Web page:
Liberal MLA's bill to amend property tax assessment pulled over procedural issue
Legislature tradition dictates bills dealing with taxation have to originate with government
Saint John Harbour Liberal MLA Gerry Lowe withdrew a private member's bill Wednesday that was proposing to greatly expand the scope of property tax on business in New Brunswick, but he's still pursuing the plan.
"After I did it, we found out I wasn't supposed to do it." said Lowe of his Bill 9, an act to amend the Assessment Act, which he introduced last December.
Lowe said he was informed by the clerk of the Legislature that tradition dictates bills dealing with taxation have to originate with government. His proposed law was to have property taxes in the province expanded to cover the value of machinery and equipment used by business, but it was facing a dead end as presented.
In withdrawing the bill, Lowe also moved a motion to send the issue to the Legislature's law amendments committee for study and hearings, which he believes will show the change is widely supported by municipalities.
"From then, hopefully, we can get something the [Higgs] government could then put into law," said Lowe. "They would kind of be forced if the three opposition parties feel it should be done."
Some provinces assess the value of machinery and equipment owned by business and subject it to property tax of some kind. Others, including New Brunswick, only assess and tax buildings that house equipment and the land it all sits on.
That keeps property taxes on large manufacturing operations such as the Irving Oil refinery in Saint John much lower than they would be otherwise since the facility is mostly a large outdoor collection of machinery and equipment.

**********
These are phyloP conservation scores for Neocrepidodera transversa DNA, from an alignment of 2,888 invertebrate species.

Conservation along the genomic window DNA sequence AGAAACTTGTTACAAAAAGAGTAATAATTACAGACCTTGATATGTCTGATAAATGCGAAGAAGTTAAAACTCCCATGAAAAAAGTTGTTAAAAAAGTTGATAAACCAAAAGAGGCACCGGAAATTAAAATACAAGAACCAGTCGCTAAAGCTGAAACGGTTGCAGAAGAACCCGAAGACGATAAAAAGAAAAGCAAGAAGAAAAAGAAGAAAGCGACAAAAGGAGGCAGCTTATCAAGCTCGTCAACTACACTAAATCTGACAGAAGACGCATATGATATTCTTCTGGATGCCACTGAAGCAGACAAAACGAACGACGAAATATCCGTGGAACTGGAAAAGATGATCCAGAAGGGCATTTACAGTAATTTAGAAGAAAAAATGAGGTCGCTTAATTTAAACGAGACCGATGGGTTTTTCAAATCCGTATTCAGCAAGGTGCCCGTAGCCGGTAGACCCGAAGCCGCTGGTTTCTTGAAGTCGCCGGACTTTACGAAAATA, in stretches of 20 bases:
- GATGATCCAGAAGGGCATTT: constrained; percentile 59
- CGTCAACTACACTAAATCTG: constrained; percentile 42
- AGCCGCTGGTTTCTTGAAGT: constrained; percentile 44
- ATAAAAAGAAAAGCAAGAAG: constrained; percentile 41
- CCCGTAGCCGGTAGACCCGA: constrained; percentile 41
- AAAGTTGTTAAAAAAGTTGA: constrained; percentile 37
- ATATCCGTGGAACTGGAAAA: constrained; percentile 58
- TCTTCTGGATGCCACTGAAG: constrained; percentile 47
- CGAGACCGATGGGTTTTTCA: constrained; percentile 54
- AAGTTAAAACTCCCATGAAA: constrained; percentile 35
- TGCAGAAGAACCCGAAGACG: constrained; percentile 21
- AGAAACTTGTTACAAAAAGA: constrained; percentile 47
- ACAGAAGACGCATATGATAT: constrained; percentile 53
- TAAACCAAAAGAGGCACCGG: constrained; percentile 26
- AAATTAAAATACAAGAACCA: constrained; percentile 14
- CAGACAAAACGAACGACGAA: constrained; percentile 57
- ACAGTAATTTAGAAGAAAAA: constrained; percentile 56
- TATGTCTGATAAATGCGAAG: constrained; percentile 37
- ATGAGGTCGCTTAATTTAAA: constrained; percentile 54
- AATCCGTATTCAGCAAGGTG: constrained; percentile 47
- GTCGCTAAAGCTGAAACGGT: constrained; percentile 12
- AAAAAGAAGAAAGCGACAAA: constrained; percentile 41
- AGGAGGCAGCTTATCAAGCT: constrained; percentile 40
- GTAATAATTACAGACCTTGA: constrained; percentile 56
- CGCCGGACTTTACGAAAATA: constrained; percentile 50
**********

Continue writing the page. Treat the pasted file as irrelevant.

In Alberta, where machinery and equipment are subject to property tax, the 135,000 barrel per day Suncor refinery in Sherwood Park is assessed to be worth $1.69 billion – most of that being machinery and equipment – and pays annual property tax to the municipality of $15.4 million.
In Saint John, the much larger 320,000 barrel per day Irving Oil refinery is assessed for taxes at $102.3 million on land and buildings, and pays $5.0 million in property tax with 45 per cent of that taken by the province.
Despite hosting some of the province's largest industries, Saint John struggles with a shortage of tax revenue and is the largest recipient of equalization funding from the province to pay its bills.
Lowe is a former Saint John city councillor and ran for provincial office specifically to fight for the property tax change, but there is opposition.
In January, a commercial real estate consulting firm warned Lowe's plan could see small businesses forced to pay property taxes on cash registers and storage racks.
Turner Drake and Partners, based in Halifax, raised the alarm in an 'Action Alert' sent to company clients.
"Consider the value of your equipment, storage racking, display coolers, and other installations and recalculate your tax bill assuming the value of these items will be included in your assessment," the letter stated.
"What's in store is a major shift in the tax burden toward businesses who already share more than their fair share!"
The letter said businesses affected could include convenience stores, bakeries and hospitals.
Lowe disputes those concerns, but says everyone will get their say if his motion to have the issue investigated by a legislature committee is approved.
Debate on his motion is scheduled for next Thursday.